Georgia State University. (2009, July 22). Light Shed On DNA Mechanisms. ScienceDaily. Retrieved March 31, 2015 from www.sciencedaily.com/releases/2009/07/090717153955.htm
Georgia State University. "Light Shed On DNA Mechanisms." ScienceDaily. www.sciencedaily.com/releases/2009/07/090717153955.htm (accessed March 31, 2015).

Share This


More From ScienceDaily



More Matter & Energy News

Tuesday, March 31, 2015

Featured Research

from universities, journals, and other organizations


Featured Videos

from AP, Reuters, AFP, and other news services

Bionic Ants Could Be Tomorrow's Factory Workers

Bionic Ants Could Be Tomorrow's Factory Workers

Reuters - Innovations Video Online (Mar. 30, 2015) Industrious 3D printed bionic ants working together could toil in the factories of the future, says German technology company Festo. The robotic insects cooperate and coordinate their actions and movements to achieve a common aim. Amy Pollock reports. Video provided by Reuters
Powered by NewsLook.com
You Won't Be Driving Tesla's Mystery Product

You Won't Be Driving Tesla's Mystery Product

Newsy (Mar. 30, 2015) Tesla CEO Elon Musk announced a new product line will debut April 30, but it&apos;s not a car. Video provided by Newsy
Powered by NewsLook.com
Solar Impulse Departs Myanmar for China

Solar Impulse Departs Myanmar for China

AFP (Mar. 30, 2015) Solar Impulse 2 takes off from Myanmar&apos;s second biggest city of Mandalay and heads for China&apos;s Chongqing, the fifth flight of a landmark journey to circumnavigate the globe powered solely by the sun. Duration: 00:42 Video provided by AFP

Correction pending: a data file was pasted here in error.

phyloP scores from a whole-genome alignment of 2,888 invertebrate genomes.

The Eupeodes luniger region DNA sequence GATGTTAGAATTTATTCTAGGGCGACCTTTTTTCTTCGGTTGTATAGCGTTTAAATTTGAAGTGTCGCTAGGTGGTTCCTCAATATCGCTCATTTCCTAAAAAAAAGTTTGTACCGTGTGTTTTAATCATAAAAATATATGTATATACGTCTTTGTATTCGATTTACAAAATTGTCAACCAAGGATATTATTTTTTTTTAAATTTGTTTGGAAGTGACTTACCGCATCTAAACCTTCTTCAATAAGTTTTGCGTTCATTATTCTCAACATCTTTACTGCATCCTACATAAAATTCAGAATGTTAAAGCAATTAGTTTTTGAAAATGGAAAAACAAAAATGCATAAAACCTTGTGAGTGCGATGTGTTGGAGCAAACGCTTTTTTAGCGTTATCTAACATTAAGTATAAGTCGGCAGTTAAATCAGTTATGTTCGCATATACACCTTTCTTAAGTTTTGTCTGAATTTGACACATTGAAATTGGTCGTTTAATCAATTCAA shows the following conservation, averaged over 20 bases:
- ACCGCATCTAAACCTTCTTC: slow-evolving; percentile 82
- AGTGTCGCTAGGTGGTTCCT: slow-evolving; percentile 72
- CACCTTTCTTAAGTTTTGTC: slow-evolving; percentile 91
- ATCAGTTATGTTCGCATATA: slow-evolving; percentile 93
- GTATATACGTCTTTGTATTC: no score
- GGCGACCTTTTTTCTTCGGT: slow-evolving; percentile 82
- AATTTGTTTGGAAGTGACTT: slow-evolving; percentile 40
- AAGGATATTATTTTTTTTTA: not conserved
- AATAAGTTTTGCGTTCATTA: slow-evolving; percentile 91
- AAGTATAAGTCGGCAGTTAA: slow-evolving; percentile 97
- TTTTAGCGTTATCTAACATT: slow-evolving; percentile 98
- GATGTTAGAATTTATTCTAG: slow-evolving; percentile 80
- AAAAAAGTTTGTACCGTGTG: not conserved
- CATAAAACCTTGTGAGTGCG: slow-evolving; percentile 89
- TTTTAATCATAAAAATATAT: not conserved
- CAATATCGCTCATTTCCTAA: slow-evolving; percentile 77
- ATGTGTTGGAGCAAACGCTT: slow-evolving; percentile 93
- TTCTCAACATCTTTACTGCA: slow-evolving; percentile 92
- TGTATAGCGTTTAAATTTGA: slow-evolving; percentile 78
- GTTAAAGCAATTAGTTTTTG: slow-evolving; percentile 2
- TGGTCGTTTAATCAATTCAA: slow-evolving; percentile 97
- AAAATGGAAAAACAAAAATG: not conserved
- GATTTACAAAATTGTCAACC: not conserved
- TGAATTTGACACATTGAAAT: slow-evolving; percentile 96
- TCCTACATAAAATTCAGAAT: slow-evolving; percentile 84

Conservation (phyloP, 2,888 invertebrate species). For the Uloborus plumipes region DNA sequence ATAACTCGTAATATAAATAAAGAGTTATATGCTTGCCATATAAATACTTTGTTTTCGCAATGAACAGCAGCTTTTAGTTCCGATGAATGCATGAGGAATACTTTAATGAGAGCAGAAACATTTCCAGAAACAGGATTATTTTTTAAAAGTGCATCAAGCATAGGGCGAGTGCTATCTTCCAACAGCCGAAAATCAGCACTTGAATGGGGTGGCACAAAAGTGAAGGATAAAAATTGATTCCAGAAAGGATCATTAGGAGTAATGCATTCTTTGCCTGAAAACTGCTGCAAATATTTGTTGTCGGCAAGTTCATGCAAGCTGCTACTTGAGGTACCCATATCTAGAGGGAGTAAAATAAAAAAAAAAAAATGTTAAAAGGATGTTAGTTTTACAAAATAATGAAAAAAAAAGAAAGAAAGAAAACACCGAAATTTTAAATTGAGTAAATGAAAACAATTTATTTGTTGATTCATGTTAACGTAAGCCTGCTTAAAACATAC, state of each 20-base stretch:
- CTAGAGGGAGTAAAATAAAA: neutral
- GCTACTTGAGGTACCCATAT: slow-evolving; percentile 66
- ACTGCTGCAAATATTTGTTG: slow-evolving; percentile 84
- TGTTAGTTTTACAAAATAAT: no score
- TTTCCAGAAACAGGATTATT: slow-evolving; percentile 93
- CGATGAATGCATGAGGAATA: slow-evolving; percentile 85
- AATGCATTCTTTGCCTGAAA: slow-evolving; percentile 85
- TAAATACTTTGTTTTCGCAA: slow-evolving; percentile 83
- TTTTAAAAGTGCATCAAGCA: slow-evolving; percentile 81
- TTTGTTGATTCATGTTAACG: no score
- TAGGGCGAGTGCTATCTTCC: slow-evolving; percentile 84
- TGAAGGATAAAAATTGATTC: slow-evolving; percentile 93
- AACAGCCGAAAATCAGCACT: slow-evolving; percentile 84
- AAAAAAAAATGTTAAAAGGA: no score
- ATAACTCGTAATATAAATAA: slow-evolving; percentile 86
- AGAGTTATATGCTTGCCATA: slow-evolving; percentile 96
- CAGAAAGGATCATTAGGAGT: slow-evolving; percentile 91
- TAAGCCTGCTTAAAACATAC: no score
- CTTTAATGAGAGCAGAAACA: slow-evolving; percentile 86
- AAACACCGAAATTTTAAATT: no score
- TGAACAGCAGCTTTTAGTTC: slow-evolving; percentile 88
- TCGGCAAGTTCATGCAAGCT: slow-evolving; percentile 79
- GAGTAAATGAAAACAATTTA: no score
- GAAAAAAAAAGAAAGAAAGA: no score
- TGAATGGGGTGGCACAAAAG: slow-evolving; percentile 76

Powered by NewsLook.com
Internet Giants Drive Into the Electric Vehicle Space

Internet Giants Drive Into the Electric Vehicle Space

Reuters - Business Video Online (Mar. 30, 2015) Internet companies are looking to disrupt the auto industry with new smart e-vehicles, but widespread adoption in Asia may not be cured by new Chinese investments. Pamela Ambler reports. Video provided by Reuters
Powered by NewsLook.com

Search ScienceDaily

Number of stories in archives: 140,361

Find with keyword(s):
Enter a keyword or phrase to search ScienceDaily for related topics and research stories.

Save/Print:
Share:

Breaking News:

Strange & Offbeat Stories


Space & Time

Matter & Energy

Computers & Math

In Other News

... from NewsDaily.com

Science News

Health News

Environment News

Technology News



Save/Print:
Share:

Free Subscriptions


Get the latest science news with ScienceDaily's free email newsletters, updated daily and weekly. Or view hourly updated newsfeeds in your RSS reader:

Get Social & Mobile


Keep up to date with the latest news from ScienceDaily via social networks and mobile apps:

Have Feedback?


Tell us what you think of ScienceDaily -- we welcome both positive and negative comments. Have any problems using the site? Questions?
Mobile: iPhone Android Web
Follow: Facebook Twitter Google+
Subscribe: RSS Feeds Email Newsletters
Latest Headlines Health & Medicine Mind & Brain Space & Time Matter & Energy Computers & Math Plants & Animals Earth & Climate Fossils & Ruins